NFU lifts the lid on the IPM toolbox at industry summit

The NFU will today (5 June 2018) hold its first Integrated Pest Management (IPM) Summit bringing together industry professionals, academics and arable farmers to discuss research and on-farm practicalities of an integrated approach to managing pests and diseases
calendar icon 5 June 2018
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The Summit will be held at NFU HQ in Stoneleigh, Warwickshire and will see debates and presentations from the Voluntary Initiative, Rothamsted Research, AICC and AHDB as well as the NFU’s own member case studies – all of which will revolve around the tools, chemical and non-chemical, available to farmers to manage crops.

Chairman of the NFU’s Crops Board Tom Bradshaw will open the IPM Summit with a speech that will call on delegates to proactively talk about how they farm and give insight into the decision-making process that happens before turning to use plant protection products.

Ahead of the event, Mr Bradshaw said: “Today’s summit will be a fantastic opportunity to bring together farmers, scientists, academics and industry professionals to share our experiences and learn from one another.

“As an industry I believe we have neglected to talk about the fantastic work taking place on farm and how farmers are considering both non-chemical and chemical methods to protect their crops from pests and diseases.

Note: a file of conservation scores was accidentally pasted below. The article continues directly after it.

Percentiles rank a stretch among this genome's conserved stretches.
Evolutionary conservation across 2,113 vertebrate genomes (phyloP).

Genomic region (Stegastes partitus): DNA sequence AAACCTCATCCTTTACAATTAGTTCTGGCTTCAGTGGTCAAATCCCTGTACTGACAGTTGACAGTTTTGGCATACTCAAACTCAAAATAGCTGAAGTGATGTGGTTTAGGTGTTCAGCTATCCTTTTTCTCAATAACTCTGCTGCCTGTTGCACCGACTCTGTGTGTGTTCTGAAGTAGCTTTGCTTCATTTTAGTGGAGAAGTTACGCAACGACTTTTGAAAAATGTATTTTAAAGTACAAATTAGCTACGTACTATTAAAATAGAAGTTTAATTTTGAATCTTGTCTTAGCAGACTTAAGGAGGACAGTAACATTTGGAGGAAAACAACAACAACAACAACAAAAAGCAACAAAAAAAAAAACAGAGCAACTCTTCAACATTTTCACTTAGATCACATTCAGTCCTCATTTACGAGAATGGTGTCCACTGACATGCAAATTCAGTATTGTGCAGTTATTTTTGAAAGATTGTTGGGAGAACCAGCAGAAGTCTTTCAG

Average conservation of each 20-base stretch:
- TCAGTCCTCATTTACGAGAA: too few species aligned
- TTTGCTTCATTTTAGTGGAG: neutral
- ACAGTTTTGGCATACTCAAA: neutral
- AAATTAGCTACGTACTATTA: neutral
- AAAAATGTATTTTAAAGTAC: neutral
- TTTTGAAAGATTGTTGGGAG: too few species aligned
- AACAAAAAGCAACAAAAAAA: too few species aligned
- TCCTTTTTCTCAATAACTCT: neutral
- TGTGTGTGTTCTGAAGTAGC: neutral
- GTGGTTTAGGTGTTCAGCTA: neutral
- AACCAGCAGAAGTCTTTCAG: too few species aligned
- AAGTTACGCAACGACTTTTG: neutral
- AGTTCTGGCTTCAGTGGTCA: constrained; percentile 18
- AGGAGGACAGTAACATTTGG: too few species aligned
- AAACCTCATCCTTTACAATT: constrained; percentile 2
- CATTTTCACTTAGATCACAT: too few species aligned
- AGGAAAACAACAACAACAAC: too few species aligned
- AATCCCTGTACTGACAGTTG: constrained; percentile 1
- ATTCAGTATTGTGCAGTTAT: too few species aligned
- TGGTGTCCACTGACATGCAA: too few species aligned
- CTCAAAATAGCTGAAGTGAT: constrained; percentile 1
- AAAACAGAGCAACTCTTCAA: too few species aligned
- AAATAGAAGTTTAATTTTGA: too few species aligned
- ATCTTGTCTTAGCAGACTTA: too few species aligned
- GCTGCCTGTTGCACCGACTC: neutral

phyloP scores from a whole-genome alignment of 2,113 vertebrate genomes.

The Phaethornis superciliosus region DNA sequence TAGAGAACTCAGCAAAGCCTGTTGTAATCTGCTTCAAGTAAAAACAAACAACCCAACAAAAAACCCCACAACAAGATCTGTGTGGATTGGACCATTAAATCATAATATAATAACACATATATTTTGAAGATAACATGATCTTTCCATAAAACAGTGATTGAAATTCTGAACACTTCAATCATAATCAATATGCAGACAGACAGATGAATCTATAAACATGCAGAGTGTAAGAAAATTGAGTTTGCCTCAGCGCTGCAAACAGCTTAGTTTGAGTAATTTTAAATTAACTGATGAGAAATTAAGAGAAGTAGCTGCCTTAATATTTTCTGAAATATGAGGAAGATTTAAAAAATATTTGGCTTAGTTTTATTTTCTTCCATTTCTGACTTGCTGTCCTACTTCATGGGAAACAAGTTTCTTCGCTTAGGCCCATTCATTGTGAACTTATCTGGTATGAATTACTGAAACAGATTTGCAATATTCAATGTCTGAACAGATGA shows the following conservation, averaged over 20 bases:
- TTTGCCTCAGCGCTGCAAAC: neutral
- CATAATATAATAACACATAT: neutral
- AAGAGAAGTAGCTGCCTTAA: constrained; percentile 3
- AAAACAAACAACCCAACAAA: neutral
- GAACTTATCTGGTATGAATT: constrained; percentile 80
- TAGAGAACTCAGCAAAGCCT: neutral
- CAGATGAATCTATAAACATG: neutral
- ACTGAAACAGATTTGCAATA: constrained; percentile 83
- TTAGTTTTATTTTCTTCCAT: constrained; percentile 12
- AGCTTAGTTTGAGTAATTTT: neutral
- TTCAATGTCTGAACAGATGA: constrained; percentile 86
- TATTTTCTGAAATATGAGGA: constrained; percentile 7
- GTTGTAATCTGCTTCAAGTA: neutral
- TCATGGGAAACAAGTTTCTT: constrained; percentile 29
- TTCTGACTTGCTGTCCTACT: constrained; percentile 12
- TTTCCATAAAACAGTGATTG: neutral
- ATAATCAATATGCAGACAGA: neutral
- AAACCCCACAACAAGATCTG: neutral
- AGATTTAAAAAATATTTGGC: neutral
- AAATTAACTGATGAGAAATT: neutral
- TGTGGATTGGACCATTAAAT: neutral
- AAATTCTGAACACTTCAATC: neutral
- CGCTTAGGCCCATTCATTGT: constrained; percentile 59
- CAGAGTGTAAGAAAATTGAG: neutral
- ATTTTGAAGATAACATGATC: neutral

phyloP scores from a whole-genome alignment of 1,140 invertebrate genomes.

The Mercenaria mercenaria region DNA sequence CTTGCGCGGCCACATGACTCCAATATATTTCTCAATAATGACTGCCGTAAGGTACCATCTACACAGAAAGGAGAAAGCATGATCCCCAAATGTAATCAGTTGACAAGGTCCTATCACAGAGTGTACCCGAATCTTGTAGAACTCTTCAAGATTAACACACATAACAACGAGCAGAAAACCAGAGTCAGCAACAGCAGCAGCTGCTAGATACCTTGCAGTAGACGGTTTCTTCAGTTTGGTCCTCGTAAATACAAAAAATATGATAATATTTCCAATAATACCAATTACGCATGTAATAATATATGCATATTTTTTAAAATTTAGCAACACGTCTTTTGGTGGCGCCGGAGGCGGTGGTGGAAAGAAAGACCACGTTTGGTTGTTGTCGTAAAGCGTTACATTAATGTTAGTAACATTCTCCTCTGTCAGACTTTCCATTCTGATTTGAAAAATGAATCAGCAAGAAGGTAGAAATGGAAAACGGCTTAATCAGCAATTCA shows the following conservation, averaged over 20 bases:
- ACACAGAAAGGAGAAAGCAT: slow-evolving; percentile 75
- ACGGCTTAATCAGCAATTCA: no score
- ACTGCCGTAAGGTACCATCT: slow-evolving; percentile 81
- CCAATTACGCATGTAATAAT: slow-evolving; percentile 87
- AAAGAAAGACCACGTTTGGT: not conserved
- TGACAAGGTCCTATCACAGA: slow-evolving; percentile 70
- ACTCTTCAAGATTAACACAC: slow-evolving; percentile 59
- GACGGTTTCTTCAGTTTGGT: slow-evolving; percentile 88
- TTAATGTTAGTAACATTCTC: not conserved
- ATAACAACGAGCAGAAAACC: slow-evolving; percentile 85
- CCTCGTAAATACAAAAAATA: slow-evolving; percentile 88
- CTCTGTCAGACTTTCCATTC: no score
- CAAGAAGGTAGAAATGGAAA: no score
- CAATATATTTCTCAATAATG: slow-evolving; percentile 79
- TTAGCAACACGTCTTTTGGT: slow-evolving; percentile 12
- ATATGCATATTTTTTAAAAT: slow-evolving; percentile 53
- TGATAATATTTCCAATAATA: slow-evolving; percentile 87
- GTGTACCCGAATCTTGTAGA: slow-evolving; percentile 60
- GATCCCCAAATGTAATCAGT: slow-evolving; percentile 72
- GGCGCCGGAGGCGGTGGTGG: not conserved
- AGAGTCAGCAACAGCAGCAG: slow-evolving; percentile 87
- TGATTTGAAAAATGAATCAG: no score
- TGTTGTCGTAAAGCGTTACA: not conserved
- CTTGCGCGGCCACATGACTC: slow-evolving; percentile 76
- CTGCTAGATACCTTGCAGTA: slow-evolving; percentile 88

“Going forward we need to make sure that policy makers realise that farming is incredibly complex and to make sure there is a safe, secure, affordable supply of food we need access to all the tools in the toolbox.

“New products are few and far between so we need to make sure we do everything we can to maintain access and prevent resistance to the current products we have access to. Astute implementation of integrated management techniques is crucial to that.”

Ryan Johnson

Editor at The Poultry Site

Ryan worked in conservation from 2008 to 2017, during which time he operated a rainbow trout hatchery and helped to maintain public and protected green spaces in Canada for the Toronto and Region Conservation Authority. As editor of The Poultry Site, he now writes about challenges and opportunities in agriculture across the globe.

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